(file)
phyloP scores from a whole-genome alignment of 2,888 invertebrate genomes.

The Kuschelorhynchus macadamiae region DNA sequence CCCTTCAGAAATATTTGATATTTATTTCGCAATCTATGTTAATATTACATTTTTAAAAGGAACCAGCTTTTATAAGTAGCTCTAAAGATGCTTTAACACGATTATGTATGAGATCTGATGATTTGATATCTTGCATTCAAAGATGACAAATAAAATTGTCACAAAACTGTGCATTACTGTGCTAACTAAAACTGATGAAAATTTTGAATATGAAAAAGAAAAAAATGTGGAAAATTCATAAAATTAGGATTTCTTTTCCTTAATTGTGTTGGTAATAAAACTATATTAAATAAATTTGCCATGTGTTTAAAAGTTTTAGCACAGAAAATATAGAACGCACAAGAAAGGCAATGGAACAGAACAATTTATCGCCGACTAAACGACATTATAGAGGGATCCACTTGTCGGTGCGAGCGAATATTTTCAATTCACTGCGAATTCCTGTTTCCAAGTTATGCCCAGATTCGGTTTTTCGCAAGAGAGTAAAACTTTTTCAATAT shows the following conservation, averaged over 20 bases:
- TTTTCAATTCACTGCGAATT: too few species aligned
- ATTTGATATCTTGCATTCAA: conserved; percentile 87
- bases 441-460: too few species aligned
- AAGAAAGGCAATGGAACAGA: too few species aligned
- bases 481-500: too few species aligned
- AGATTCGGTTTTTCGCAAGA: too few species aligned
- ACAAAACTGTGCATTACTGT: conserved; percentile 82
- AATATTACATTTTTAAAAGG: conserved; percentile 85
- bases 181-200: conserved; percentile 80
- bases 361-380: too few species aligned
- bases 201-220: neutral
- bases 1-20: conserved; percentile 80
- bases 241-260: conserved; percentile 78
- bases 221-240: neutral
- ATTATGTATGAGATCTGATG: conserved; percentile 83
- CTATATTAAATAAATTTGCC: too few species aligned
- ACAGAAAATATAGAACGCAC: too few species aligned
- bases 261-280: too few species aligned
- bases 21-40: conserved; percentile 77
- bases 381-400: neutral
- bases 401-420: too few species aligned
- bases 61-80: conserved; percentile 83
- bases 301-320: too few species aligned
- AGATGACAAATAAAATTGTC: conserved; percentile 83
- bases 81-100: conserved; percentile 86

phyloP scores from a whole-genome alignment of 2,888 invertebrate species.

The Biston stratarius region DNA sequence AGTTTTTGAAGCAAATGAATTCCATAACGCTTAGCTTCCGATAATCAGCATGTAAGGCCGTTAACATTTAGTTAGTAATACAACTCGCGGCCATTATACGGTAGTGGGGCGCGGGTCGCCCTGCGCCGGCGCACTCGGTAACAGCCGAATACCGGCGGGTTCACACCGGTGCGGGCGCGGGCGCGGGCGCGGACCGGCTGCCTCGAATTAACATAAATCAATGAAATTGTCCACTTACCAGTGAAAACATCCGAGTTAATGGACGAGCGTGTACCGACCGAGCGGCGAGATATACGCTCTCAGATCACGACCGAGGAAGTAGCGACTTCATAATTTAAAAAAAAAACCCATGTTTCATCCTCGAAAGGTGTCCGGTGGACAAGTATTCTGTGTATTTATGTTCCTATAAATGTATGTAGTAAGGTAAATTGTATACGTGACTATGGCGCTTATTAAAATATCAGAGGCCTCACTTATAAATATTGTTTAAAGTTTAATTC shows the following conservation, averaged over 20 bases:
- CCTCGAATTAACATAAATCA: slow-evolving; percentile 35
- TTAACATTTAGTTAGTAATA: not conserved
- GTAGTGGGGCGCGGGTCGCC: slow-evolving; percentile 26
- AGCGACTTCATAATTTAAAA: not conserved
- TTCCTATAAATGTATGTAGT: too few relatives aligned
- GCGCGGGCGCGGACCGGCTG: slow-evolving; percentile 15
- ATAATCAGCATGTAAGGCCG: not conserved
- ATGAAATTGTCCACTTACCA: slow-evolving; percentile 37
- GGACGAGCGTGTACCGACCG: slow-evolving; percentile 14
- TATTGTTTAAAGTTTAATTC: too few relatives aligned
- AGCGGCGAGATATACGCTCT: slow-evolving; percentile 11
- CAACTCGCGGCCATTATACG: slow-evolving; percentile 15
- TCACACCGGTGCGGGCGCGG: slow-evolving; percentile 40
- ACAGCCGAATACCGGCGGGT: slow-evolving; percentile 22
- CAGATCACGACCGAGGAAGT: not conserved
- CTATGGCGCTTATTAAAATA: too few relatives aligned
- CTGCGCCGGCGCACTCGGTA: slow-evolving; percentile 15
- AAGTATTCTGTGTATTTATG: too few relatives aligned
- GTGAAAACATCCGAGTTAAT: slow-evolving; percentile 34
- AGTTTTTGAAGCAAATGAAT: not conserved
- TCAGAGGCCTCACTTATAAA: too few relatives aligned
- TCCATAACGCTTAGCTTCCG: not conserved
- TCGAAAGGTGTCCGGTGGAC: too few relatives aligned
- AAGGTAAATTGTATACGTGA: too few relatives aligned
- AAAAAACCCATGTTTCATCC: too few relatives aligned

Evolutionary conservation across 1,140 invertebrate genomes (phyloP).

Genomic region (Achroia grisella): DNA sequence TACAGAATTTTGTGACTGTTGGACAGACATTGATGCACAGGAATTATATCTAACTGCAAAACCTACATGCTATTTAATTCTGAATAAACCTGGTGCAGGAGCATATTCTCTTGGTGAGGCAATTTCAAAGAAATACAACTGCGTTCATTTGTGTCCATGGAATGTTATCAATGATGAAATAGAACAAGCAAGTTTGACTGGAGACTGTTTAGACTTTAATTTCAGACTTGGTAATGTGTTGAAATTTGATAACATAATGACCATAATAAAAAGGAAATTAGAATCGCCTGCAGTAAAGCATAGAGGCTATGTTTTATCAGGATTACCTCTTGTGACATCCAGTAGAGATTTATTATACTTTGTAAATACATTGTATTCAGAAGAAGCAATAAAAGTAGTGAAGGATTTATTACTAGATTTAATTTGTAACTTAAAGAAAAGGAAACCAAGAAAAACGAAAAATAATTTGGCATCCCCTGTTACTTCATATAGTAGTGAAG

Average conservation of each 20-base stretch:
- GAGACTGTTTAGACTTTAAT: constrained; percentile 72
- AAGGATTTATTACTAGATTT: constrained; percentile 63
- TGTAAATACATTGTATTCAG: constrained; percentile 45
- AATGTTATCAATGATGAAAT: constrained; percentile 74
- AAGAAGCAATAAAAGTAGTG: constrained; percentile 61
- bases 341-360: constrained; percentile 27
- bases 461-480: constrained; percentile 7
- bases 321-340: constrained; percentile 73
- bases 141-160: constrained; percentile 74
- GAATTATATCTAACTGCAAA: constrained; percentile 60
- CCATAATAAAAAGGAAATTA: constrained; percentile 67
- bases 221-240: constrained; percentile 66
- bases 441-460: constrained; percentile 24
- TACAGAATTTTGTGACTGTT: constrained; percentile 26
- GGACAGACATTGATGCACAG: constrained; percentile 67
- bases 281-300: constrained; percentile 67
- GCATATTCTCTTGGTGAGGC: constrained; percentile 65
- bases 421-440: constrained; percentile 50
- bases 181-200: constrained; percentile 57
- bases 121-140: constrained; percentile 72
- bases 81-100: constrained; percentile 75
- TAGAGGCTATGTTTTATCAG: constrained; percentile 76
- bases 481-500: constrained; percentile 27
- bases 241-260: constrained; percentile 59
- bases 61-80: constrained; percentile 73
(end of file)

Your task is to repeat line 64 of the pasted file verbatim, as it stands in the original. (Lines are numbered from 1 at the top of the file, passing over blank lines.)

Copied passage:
- bases 461-480: constrained; percentile 7